McChrystal forces Obama into a no-win situation
WASHINGTON — President Barack Obama faces two grim choices on Wednesday: Fire Gen. Stanley McChrystal and risk looking like he’s lost control of the war in Afghanistan. Or keep him and risk looking like he’s lost control of his generals.
Even before McChrystal’s very public slap at his boss surfaced on Monday night, the White House was already bristling at the perception that the war in Afghanistan was becoming unwinnable.
The decisive military offensive to clear the strategic town of Marjah has foundered. Another, bigger offensive to drive the Taliban from its home turf in Kandahar has been delayed. U.S. casualties are rising in a war that ranks as America’s longest, surpassing the grim milestone of 1,000 dead earlier this month. Corrupt warlords and Taliban militants are pocketing tens of millions in U.S. aid.
Now Obama must add a new crisis to that daunting list: The commander he handpicked to win the Afghanistan war allowed a reporter for Rolling Stone to embed with him and his closest staff for a month, offering up a series of incendiary and embarrassing comments about the president and his war cabinet.
If he fires McChrystal, Obama will enjoy the dubious distinction of being the only president in modern U.S. history to sack two wartime commanders in a little more than a year. Last May, Gen. David McKiernan was relieved of post commanding the Afghan war effort after the White House and Defense Secretary Robert Gates said “fresh eyes” were needed to find a more successful path forward.
On Capitol Hill, where last week key lawmakers from both parties peppered Gates and Central Command chief Gen. David Petraeus with probing questions about the course of the Afghan war, leaders praised McChrystal’s work but simultaneously blasted his decision to speak with Rolling Stone.
Sen. John McCain, R-Ariz., and other key Senate Armed Services members issued a statement calling McChrystal’s comments “inappropriate and inconsistent with the traditional relationship between Commander-in-Chief and the military.”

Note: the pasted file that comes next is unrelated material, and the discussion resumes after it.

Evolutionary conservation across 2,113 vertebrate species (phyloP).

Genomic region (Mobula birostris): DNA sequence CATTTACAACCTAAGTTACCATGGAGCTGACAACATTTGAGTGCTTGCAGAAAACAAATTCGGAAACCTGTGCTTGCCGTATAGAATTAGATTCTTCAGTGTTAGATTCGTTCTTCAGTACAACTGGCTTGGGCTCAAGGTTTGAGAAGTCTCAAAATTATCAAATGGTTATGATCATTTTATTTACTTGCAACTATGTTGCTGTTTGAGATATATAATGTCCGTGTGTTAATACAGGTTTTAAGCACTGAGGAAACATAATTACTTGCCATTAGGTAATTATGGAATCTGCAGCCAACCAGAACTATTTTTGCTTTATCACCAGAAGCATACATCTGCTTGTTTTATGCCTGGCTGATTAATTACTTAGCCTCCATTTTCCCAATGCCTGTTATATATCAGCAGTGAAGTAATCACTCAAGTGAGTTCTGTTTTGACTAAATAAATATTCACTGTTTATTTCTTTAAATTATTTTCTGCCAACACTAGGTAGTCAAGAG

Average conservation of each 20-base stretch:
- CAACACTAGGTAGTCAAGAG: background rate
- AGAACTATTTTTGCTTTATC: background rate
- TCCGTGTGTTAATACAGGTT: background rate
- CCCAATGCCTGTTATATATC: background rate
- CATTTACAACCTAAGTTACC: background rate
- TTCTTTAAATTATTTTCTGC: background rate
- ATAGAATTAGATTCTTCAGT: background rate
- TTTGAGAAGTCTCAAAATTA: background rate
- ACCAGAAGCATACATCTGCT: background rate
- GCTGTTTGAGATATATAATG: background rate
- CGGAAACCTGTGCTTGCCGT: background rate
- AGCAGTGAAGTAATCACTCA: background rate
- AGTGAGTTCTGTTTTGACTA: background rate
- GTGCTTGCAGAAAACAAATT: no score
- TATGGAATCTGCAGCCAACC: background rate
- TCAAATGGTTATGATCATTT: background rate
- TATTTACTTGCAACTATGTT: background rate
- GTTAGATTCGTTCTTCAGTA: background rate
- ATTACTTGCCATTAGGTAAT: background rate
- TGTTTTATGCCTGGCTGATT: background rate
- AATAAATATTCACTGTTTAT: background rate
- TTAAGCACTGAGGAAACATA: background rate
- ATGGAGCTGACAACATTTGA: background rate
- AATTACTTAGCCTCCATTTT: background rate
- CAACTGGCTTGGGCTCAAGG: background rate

Retired Navy vice admiral Rep. Joe Sestak, D-Pa., said that military officers have a responsibility to speak bluntly, but “you say that privately and keep it behind closed doors.”
But Rep. David Obey, chairman of the House Appropriations Committee and a key liberal voice in the House, called McChrystal’s comments “contemptuous of his civilian superiors” and demanded his resignation. CBS News later reported that McChrystal had offered a letter of resignation.
“His comments, and those of his subordinates, dismissing the President, the Vice-President, Gen. (James) Jones, Ambassador (Karl) Eikenberry, and Richard Holbrooke suggests that Gen. McChrystal is locked into an ‘everybody is wrong but me’ approach to the world,” Obey said.
Still, most congressmen stopped short of calling for McChrystal’s dismissal, saying instead that the tone and sincerity of his apology after Wednesday’s meeting with Obama would determine his future role.
Daniel Goure, vice president of the conservative Lexington Institute, said the reason for that is simple.
“To put anyone else in charge right now would be a disaster,” Goure said.
Goure said the Rolling Stone article doesn’t quite amount to a Truman/MacArthur moment, when Gen. Douglas MacArthur was sacked over his public opposition to President Harry Truman’s strategy in the Korean War. The most damning comments in the article come from McChrystal’s advisers, Goure noted, and at least one of those staffers has already been fired for his involvement with the piece.
Regardless, Goure said, no other American figure has the clout with Afghan president Hamid Karzai or the knowledge of the counterinsurgency strategy to succeed in Afghanistan.
But the liberal group VoteVets.org said McChrystal must be fired for disrespecting the chain of command.
Brian Katulis, senior fellow at the Center for American Progress, said the article could easily be used as Taliban propaganda, revealing infighting among U.S. leaders and a lack of real concern for the Afghan people.
“He’s supposed to be leading efforts to win the hearts and minds over there,” Katulis said. “This article doesn’t help.”
Obama already is suffering from dwindling support for the U.S. mission in Afghanistan. A Gallup poll released earlier this year showed that more than a third of voters believe it was a mistake to send U.S. troops into Afghanistan. A Pew Research Center poll released earlier this month showed a drop in confidence in Obama’s foreign policy decisions, both among Americans (down 9 percent) and in European and Middle East countries.